I'm using Debian 7 64 bit, Xfce 18.104.22.168, on a quad core AMD machine with the inbuilt nVidia graphics (7025). I've just switched to the proprietary driver but cannot get the nvidia-settings to stick. I'm wondering if there is a different procedure for Xfce. I've tried putting nvidia-settings --load-config-only in the Sessions and Startup > Applications Autostart using the same procedure I had used before for Redshift. I have my .nvidia-settings-rc file in my /home folder as generated by nvidia-settings. If I run nVidia-settings manually the colour alterations I chose finally happen, but there is no autostart for me so far.
Does .nvidia-settings-rc need to be made executable? (I am half aware of how to do this.) My rc file for Mutt just works when sitting in my /home folder without any chmod business so I'm assuming any rc file is the same?
I have tried rebooting with an .xinitrc file with the same command in, to no avail. If I merely put nvidia-settings in the Autostart box I do get my colours but of course the gui for nVidia-settings starts too.
I have googled of course, but all material I find involves Gnome and KDE. Often they're having, for example, exec gnome-session in an .xinitrc file but my desktop environment is starting via lightdm so I'm assuming the extra command is irrelevant.
Thanks for any help. Not keen to use the Debian forum because of the hairtrigger sociopathy there...
Last edited by lw1471 (2013-10-24 20:22:00)
In the Autostart box, try:
bash -c 'nvidia-settings --load-config-only'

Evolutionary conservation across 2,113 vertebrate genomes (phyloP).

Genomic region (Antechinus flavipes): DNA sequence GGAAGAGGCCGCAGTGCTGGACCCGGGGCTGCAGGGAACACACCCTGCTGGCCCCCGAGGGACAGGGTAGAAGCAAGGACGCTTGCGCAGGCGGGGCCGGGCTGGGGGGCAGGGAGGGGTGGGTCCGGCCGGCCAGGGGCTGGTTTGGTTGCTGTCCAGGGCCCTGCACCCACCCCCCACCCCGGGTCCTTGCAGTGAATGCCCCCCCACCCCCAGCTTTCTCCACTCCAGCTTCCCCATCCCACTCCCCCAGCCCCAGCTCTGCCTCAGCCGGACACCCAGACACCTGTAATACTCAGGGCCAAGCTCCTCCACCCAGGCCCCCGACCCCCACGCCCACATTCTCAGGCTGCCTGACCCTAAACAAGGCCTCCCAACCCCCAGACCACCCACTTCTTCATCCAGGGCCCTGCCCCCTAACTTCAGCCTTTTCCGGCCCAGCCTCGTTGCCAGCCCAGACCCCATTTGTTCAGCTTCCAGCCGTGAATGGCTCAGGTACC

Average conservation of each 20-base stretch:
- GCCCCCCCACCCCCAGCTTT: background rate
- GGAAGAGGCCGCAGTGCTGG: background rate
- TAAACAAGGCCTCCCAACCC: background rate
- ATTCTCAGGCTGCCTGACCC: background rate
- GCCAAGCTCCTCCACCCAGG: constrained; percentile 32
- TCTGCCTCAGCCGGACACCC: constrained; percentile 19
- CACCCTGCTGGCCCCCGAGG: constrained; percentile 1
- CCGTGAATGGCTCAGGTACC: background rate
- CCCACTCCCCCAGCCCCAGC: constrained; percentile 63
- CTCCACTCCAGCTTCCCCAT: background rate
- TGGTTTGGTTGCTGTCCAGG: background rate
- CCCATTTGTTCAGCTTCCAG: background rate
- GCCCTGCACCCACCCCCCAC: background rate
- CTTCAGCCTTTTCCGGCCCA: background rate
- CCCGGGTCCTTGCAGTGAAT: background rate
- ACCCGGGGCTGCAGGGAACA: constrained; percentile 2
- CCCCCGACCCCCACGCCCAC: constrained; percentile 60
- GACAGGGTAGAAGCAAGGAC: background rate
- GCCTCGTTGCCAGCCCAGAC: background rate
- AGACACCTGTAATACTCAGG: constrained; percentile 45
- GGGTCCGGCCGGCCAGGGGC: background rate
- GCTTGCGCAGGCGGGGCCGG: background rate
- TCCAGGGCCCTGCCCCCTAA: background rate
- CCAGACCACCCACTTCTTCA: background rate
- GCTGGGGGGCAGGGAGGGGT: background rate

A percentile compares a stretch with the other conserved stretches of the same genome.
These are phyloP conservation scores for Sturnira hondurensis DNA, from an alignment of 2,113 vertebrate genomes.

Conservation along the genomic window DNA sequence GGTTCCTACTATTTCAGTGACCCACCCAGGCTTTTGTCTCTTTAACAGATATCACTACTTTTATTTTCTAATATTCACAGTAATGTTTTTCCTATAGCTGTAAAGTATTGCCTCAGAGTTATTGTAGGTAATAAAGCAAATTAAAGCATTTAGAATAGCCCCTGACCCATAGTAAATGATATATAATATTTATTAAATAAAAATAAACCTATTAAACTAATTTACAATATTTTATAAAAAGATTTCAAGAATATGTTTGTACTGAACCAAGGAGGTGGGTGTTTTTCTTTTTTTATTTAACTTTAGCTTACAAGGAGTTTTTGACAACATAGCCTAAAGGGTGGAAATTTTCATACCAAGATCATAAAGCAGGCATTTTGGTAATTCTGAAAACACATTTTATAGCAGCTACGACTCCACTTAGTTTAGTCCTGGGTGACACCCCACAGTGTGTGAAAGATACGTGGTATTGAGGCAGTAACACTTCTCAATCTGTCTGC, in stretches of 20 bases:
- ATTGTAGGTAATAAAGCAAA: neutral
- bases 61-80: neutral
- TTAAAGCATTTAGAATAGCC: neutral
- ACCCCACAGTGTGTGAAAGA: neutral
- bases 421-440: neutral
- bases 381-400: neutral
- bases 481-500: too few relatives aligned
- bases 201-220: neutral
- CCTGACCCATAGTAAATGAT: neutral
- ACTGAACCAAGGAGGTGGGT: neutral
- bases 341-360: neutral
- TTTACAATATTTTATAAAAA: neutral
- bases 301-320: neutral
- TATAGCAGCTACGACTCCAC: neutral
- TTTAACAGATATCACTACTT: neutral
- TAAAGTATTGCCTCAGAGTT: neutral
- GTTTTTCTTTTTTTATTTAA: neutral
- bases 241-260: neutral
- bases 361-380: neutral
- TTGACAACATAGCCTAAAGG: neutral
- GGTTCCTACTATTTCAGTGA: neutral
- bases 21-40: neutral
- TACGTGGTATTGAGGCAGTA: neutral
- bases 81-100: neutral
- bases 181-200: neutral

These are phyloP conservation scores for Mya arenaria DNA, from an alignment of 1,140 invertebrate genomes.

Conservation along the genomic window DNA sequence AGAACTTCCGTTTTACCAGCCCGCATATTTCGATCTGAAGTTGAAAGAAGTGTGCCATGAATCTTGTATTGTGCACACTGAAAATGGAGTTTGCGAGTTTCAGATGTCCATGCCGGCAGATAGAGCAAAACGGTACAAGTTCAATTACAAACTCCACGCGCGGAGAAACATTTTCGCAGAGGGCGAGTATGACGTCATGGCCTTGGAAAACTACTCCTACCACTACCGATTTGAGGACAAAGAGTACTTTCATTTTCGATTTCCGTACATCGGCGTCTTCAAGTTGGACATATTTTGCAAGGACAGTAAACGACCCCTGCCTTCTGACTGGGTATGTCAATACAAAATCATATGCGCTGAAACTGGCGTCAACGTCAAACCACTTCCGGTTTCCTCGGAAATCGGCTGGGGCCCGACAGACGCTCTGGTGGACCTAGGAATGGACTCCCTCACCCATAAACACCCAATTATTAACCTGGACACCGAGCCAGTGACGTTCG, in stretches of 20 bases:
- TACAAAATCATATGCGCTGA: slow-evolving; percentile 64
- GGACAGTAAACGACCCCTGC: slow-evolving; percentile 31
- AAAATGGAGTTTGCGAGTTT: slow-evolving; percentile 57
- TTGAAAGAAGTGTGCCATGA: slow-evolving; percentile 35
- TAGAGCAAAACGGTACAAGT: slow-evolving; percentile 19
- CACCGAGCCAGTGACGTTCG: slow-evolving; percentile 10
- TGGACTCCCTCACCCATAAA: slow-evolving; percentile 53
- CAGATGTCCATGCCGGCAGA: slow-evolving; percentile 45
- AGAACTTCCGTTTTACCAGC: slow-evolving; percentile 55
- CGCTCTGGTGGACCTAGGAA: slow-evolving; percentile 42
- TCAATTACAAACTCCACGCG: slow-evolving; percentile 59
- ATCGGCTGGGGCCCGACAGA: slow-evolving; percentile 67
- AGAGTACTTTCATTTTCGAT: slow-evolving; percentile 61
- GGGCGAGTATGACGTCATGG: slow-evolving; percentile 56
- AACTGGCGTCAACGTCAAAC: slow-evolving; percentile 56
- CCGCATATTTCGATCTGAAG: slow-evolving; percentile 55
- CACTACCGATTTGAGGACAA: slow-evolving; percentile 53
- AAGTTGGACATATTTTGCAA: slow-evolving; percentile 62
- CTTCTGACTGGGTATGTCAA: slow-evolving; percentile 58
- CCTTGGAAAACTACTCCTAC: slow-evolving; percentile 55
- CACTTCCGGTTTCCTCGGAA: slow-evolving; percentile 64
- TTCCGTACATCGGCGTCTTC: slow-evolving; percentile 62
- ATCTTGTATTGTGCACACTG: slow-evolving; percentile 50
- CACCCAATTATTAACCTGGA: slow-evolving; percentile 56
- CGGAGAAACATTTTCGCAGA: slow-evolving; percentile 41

If still not working, try squeezing in a delay:
bash -c 'sleep 1 && nvidia-settings --load-config-only'
...adjust the sleep value if necessary.
Thanks for some input there, I was hopeful. That hasn't worked. What I did try was to try another window manager and use an .xinitrc file to see if it kicked in. I used DWM but I didn't get my colours. I don't feel like giving up yet but I may have to go back to using Redshift for the colours. I'm sure the driver is working because program windows are no longer jumpy as they were with the Nouveau driver, but obviously Redshift won't deal with other variables that nvidia-settings does. It seems this isn't an Xfce problem going by my little experiment, so I imagine it's not good to go on asking here, but if anyone should know a solution I'd be grateful. Presumably anyway Xfce ignores an .xinitrc file. (Still, an Autostart line beginning 'bash -c' was new knowledge for me, which is nice...)
One thing you need to know is that if you're using the binary drivers from nVidia, you'll have to boot into runlevel 3 and reinstall them after every kernel update. Fedora has an easier, far more sane way of doing this (They've repackaged the driver and xorg support files into packages that can be updated along with the kernel, making it "fire and forget.") and Ubuntu will do the reinstall and reboot for you if you let it. I don't know how, if at all, Debian handles this, but unless they've automated the process, you're going to have to remember to do it yourself, and that brings up a question: have you been reinstalling the binary blob after every kernel update, or just assuming that it's been done for you?
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Yes Debian has something beginning with D to take care of this - is it dkns or something? I remember seeing this in the wiki anyway. I may move to Fedora Xfce anyway for various reasons.
It would not make a difference as I tried and same settings for my NVIDIA 9500 GT card. Using linux from Debian trough Sabayone, Salix, Slack, Vector, Fedora, Centos... and xUbuntu different flavors (Mint as well) - there is no difference in graphic card performance - it is always set back automatically to its basic set of configuration. XFCE is fine but in almost 8 years with linux & NVIDIA I did not manage to permanently change settings of the card. I think it is NVIDIA driver which does not let you change anything. I have looked around for some instructions but whatever I tried did not work. I think somebody clever should write a script setting all possible parameters of the driver with explanation how it would look like on the screen. My way is to copy same xorg.config file for last 8 years - no matter which distro I am actually using. I hope you have more luck.